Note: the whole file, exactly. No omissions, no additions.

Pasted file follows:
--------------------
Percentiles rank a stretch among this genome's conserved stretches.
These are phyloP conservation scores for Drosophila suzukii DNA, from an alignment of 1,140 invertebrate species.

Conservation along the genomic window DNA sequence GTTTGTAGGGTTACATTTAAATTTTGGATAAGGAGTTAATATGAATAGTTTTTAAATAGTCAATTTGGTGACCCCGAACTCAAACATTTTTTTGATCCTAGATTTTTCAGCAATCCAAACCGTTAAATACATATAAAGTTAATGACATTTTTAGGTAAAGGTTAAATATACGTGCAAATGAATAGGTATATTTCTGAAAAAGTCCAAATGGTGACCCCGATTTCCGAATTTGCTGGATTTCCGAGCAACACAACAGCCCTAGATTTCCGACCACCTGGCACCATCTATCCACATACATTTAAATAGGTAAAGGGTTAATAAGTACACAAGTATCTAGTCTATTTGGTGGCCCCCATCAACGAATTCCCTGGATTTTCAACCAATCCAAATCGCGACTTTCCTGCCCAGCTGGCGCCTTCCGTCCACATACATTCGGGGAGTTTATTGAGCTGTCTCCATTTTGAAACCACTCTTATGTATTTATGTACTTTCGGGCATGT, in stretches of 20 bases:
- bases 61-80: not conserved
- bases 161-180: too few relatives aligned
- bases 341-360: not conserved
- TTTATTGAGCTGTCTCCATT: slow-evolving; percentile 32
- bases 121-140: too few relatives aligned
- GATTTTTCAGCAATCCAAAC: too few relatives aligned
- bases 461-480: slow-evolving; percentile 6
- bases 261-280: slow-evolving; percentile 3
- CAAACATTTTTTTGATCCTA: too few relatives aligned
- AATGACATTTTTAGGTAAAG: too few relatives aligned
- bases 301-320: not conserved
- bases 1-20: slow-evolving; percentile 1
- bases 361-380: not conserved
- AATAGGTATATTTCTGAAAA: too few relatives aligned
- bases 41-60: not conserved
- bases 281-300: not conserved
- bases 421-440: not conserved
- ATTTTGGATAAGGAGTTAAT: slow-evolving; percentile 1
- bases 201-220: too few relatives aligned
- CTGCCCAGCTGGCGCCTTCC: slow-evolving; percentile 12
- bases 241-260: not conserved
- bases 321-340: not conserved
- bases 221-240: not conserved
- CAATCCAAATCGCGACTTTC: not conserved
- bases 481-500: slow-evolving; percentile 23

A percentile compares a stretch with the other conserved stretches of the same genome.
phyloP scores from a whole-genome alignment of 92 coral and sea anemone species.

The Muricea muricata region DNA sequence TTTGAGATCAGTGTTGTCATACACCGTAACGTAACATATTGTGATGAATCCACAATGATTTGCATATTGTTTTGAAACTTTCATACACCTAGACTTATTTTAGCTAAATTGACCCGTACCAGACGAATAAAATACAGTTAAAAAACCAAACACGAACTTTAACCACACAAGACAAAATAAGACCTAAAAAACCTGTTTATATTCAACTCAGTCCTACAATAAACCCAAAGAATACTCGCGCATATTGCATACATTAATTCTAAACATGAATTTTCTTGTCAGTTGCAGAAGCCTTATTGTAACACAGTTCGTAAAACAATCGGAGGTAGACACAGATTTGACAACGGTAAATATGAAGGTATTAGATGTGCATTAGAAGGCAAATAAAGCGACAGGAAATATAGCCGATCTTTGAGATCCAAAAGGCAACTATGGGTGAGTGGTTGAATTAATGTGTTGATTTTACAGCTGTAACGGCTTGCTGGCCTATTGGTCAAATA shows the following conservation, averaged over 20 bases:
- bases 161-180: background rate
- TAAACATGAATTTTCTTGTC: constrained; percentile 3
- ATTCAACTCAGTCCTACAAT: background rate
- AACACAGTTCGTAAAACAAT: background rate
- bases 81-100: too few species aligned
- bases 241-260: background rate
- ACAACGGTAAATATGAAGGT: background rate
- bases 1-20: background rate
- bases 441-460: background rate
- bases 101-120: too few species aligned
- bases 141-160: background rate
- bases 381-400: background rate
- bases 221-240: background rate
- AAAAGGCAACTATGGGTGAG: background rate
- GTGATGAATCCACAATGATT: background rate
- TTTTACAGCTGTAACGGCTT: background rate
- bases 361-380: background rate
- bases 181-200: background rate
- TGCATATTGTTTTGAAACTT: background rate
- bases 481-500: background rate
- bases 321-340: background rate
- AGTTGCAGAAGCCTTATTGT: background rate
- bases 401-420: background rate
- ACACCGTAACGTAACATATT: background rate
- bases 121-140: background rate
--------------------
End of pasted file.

Percentiles rank a stretch among this genome's conserved stretches.
These are phyloP conservation scores for Drosophila suzukii DNA, from an alignment of 1,140 invertebrate species.

Conservation along the genomic window DNA sequence GTTTGTAGGGTTACATTTAAATTTTGGATAAGGAGTTAATATGAATAGTTTTTAAATAGTCAATTTGGTGACCCCGAACTCAAACATTTTTTTGATCCTAGATTTTTCAGCAATCCAAACCGTTAAATACATATAAAGTTAATGACATTTTTAGGTAAAGGTTAAATATACGTGCAAATGAATAGGTATATTTCTGAAAAAGTCCAAATGGTGACCCCGATTTCCGAATTTGCTGGATTTCCGAGCAACACAACAGCCCTAGATTTCCGACCACCTGGCACCATCTATCCACATACATTTAAATAGGTAAAGGGTTAATAAGTACACAAGTATCTAGTCTATTTGGTGGCCCCCATCAACGAATTCCCTGGATTTTCAACCAATCCAAATCGCGACTTTCCTGCCCAGCTGGCGCCTTCCGTCCACATACATTCGGGGAGTTTATTGAGCTGTCTCCATTTTGAAACCACTCTTATGTATTTATGTACTTTCGGGCATGT, in stretches of 20 bases:
- bases 61-80: not conserved
- bases 161-180: too few relatives aligned
- bases 341-360: not conserved
- TTTATTGAGCTGTCTCCATT: slow-evolving; percentile 32
- bases 121-140: too few relatives aligned
- GATTTTTCAGCAATCCAAAC: too few relatives aligned
- bases 461-480: slow-evolving; percentile 6
- bases 261-280: slow-evolving; percentile 3
- CAAACATTTTTTTGATCCTA: too few relatives aligned
- AATGACATTTTTAGGTAAAG: too few relatives aligned
- bases 301-320: not conserved
- bases 1-20: slow-evolving; percentile 1
- bases 361-380: not conserved
- AATAGGTATATTTCTGAAAA: too few relatives aligned
- bases 41-60: not conserved
- bases 281-300: not conserved
- bases 421-440: not conserved
- ATTTTGGATAAGGAGTTAAT: slow-evolving; percentile 1
- bases 201-220: too few relatives aligned
- CTGCCCAGCTGGCGCCTTCC: slow-evolving; percentile 12
- bases 241-260: not conserved
- bases 321-340: not conserved
- bases 221-240: not conserved
- CAATCCAAATCGCGACTTTC: not conserved
- bases 481-500: slow-evolving; percentile 23

A percentile compares a stretch with the other conserved stretches of the same genome.
phyloP scores from a whole-genome alignment of 92 coral and sea anemone species.

The Muricea muricata region DNA sequence TTTGAGATCAGTGTTGTCATACACCGTAACGTAACATATTGTGATGAATCCACAATGATTTGCATATTGTTTTGAAACTTTCATACACCTAGACTTATTTTAGCTAAATTGACCCGTACCAGACGAATAAAATACAGTTAAAAAACCAAACACGAACTTTAACCACACAAGACAAAATAAGACCTAAAAAACCTGTTTATATTCAACTCAGTCCTACAATAAACCCAAAGAATACTCGCGCATATTGCATACATTAATTCTAAACATGAATTTTCTTGTCAGTTGCAGAAGCCTTATTGTAACACAGTTCGTAAAACAATCGGAGGTAGACACAGATTTGACAACGGTAAATATGAAGGTATTAGATGTGCATTAGAAGGCAAATAAAGCGACAGGAAATATAGCCGATCTTTGAGATCCAAAAGGCAACTATGGGTGAGTGGTTGAATTAATGTGTTGATTTTACAGCTGTAACGGCTTGCTGGCCTATTGGTCAAATA shows the following conservation, averaged over 20 bases:
- bases 161-180: background rate
- TAAACATGAATTTTCTTGTC: constrained; percentile 3
- ATTCAACTCAGTCCTACAAT: background rate
- AACACAGTTCGTAAAACAAT: background rate
- bases 81-100: too few species aligned
- bases 241-260: background rate
- ACAACGGTAAATATGAAGGT: background rate
- bases 1-20: background rate
- bases 441-460: background rate
- bases 101-120: too few species aligned
- bases 141-160: background rate
- bases 381-400: background rate
- bases 221-240: background rate
- AAAAGGCAACTATGGGTGAG: background rate
- GTGATGAATCCACAATGATT: background rate
- TTTTACAGCTGTAACGGCTT: background rate
- bases 361-380: background rate
- bases 181-200: background rate
- TGCATATTGTTTTGAAACTT: background rate
- bases 481-500: background rate
- bases 321-340: background rate
- AGTTGCAGAAGCCTTATTGT: background rate
- bases 401-420: background rate
- ACACCGTAACGTAACATATT: background rate
- bases 121-140: background rate